It was pretty big talk from the Press Room Group — a promise that was literally hung high above the streets of Wan Chai in big, bold typeface that The Pawn redux would be “worth the wait”. Although The Pawn did kickstart the transformation of Wan Chai into a dining destination in its own right, the British gastropub had become a little tired over the last few years.
Cue the sleek marketing campaign featuring well-known local creative talents and the reveal of heralded British chef Tom Aikens as culinary director, a man who knows a bit about a brand rebuild, having gone through a pretty highly publicised one of his own during the global financial crisis.
“I’ve always been very determined and thick-skinned,” replies a stoic Aikens when asked if, during that time (which saw the closure of one restaurant after just six months’ service and the subsequent sale of another two), he ever thought he’d cook again.
It was a period that sent Aikens — to this day, the youngest British chef to ever be awarded a Michelin star, receiving two at age 26 — crashing back down to earth, while also helping him realise that he needed to operate better in accordance with the ever-expanding job description of today’s chef.
“As well as cooking, there’s a lot to consider,” Aikens says about these increased responsibilities. Running a kitchen from a perspective other than in his chef’s whites is something he clearly gets — talking about The Pawn’s menu, he discussed both the food and its “price point”.
He’s the first to admit, however, that changing the “crap, non-existent” management skills of his younger self has brought increased success. Aikens has a network of chefs he trusts, and acknowledges that if that weren’t the case, he wouldn’t be able to expand internationally.
“It’s not just a question of saying ‘Okay, let’s do one restaurant in Hong Kong, let’s do one restaurant in Dubai, I need 10 chefs for this, and 10 chefs for that’,” says Aikens.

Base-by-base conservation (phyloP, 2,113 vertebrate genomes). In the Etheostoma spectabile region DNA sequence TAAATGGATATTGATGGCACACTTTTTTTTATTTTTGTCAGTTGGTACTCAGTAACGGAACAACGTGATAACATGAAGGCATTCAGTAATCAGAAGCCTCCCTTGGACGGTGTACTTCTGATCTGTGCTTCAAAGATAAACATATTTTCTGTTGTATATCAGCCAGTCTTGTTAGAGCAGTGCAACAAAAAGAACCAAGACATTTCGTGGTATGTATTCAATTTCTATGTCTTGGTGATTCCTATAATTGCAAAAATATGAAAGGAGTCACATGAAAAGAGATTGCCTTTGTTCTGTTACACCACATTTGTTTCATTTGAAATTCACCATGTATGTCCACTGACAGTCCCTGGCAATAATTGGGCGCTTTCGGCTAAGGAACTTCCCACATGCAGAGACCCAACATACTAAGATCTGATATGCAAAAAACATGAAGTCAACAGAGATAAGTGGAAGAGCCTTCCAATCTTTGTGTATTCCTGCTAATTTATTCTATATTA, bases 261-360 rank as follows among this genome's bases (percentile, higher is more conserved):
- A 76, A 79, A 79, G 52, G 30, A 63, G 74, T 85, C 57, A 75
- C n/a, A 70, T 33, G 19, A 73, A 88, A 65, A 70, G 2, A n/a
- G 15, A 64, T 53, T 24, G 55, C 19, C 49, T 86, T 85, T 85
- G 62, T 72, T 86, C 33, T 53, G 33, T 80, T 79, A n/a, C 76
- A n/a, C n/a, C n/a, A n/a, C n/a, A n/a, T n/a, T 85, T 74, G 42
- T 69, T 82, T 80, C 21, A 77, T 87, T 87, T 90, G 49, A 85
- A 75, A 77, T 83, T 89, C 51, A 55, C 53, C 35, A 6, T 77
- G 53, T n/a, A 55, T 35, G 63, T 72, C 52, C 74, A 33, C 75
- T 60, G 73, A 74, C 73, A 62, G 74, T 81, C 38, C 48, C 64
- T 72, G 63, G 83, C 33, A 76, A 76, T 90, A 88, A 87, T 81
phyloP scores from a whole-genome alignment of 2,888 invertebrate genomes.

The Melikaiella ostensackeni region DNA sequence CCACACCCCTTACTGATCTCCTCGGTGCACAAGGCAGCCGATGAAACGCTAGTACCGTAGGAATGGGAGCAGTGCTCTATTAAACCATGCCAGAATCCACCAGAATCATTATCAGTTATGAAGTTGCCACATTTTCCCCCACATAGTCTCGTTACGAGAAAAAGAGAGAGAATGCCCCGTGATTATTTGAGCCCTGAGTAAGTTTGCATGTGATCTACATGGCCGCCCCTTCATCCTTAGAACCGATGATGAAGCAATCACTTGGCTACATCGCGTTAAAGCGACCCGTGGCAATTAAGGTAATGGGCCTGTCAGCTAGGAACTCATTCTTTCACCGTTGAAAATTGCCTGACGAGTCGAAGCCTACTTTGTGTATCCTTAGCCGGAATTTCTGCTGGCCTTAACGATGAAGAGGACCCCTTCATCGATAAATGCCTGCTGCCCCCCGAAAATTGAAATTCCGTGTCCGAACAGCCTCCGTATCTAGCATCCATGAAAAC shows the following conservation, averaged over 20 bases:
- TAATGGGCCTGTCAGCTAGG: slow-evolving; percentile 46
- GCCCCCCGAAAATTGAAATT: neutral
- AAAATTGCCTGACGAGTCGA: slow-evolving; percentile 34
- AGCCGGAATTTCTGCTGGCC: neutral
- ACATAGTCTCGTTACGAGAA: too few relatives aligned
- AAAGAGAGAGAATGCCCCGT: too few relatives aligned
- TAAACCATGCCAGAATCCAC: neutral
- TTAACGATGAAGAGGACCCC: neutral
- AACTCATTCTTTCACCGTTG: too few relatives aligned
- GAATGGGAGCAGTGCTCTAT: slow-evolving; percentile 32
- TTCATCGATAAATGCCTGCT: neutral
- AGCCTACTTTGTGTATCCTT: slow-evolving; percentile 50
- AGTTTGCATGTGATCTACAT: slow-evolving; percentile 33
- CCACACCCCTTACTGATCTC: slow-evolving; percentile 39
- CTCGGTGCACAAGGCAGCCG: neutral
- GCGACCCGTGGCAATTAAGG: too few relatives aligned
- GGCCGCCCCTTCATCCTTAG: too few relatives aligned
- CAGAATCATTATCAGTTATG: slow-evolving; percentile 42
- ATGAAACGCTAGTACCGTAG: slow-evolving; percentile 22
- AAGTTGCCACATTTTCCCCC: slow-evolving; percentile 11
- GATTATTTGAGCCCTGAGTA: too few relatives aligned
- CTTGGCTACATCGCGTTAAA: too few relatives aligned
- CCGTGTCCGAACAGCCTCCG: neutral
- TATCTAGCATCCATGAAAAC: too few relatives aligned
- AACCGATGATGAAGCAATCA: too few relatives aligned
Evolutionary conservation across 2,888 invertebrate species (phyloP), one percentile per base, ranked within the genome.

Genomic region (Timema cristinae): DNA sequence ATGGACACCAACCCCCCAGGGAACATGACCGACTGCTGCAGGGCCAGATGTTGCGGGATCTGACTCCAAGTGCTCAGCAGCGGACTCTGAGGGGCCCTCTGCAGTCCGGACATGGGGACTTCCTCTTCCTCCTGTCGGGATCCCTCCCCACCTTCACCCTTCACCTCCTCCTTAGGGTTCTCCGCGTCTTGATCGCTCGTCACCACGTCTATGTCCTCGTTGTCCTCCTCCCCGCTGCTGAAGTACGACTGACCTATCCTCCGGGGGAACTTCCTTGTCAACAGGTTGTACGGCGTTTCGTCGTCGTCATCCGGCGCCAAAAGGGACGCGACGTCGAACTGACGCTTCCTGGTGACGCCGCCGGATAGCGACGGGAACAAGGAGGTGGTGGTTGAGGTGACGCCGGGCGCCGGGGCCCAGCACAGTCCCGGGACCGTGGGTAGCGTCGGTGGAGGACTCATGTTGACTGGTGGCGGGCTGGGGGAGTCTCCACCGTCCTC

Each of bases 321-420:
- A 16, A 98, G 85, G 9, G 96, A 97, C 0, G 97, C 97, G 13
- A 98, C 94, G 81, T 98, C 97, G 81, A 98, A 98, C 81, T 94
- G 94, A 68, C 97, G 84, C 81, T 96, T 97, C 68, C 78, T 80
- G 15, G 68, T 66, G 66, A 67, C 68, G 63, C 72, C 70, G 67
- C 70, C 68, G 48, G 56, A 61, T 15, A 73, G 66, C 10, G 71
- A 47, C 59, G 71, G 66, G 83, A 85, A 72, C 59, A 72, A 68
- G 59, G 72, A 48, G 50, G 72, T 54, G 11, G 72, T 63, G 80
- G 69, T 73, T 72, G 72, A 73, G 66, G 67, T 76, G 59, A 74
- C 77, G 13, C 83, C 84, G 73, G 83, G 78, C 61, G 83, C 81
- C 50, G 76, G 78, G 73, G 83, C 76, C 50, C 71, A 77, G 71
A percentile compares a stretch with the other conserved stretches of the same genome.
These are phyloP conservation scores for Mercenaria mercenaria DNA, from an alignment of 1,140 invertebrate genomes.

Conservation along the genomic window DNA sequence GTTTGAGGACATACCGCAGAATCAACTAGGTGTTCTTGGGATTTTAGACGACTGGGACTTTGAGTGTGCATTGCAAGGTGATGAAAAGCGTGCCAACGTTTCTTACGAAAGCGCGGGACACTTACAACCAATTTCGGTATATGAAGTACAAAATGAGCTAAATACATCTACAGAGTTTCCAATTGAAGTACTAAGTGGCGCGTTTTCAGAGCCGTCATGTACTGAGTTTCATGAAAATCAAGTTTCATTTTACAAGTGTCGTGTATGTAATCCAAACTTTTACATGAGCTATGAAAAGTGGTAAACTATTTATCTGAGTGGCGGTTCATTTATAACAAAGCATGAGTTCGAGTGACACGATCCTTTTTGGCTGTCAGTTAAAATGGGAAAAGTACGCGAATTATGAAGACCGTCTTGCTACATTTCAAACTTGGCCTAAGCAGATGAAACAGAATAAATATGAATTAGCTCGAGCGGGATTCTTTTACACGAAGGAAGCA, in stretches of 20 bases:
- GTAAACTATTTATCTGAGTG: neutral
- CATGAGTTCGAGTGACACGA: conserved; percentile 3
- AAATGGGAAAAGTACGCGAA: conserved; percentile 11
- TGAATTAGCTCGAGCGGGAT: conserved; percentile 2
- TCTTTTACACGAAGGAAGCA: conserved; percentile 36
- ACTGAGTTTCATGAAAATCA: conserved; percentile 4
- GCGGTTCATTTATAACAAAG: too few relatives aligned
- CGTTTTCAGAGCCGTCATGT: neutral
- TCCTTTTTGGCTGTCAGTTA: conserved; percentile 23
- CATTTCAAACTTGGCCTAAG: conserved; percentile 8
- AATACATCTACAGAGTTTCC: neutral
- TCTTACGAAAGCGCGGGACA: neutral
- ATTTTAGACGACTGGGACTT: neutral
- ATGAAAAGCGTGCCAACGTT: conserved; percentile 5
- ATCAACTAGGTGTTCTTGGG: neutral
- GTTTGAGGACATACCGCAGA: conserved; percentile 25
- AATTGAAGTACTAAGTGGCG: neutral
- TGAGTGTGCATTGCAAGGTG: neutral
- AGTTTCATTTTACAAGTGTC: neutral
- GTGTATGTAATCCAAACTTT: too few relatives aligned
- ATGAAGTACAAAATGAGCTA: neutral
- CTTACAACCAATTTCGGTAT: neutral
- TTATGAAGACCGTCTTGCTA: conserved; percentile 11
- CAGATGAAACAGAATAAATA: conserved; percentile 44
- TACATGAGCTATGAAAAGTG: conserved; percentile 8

“You need to have someone at the top who understands who you are and how you work and what you want out of this concept or vision. If you don’t have chefs that have worked with you, then it becomes a much more difficult business to run.”
Indeed, each of the three small open kitchens at The Pawn is headed by a chef who has worked directly under Aikens at one of his other sites. It’s perhaps this perspective that distinguishes Aikens from other international chefs who have planted flags in here — rather than expansion for expansion’s sake, Aikens seems a man determined to continue challenging himself.
The new Pawn is pretty much unrecognisable from the old. Gone is the stuffy if consciously colonial vibe of the first floor bar; in its place is an open, clean and modern design, heavy on the rendered concrete and accents of lighter coloured woods, and featuring large-scale, specially commissioned artwork by local artist Stanley Wong.
The upstairs dining room follows this aesthetic, and also hints at Aiken’s affinity for fresh produce and botanicals (there’s also a roof garden) with plenty of greenery dotted throughout the main dining room, spacious private room and open kitchens. Alan Lo, co-founder of the Press Room Group and the creative mind behind the redesign, has created a space that is at once luxe but comfortable, the way modern fine dining should be.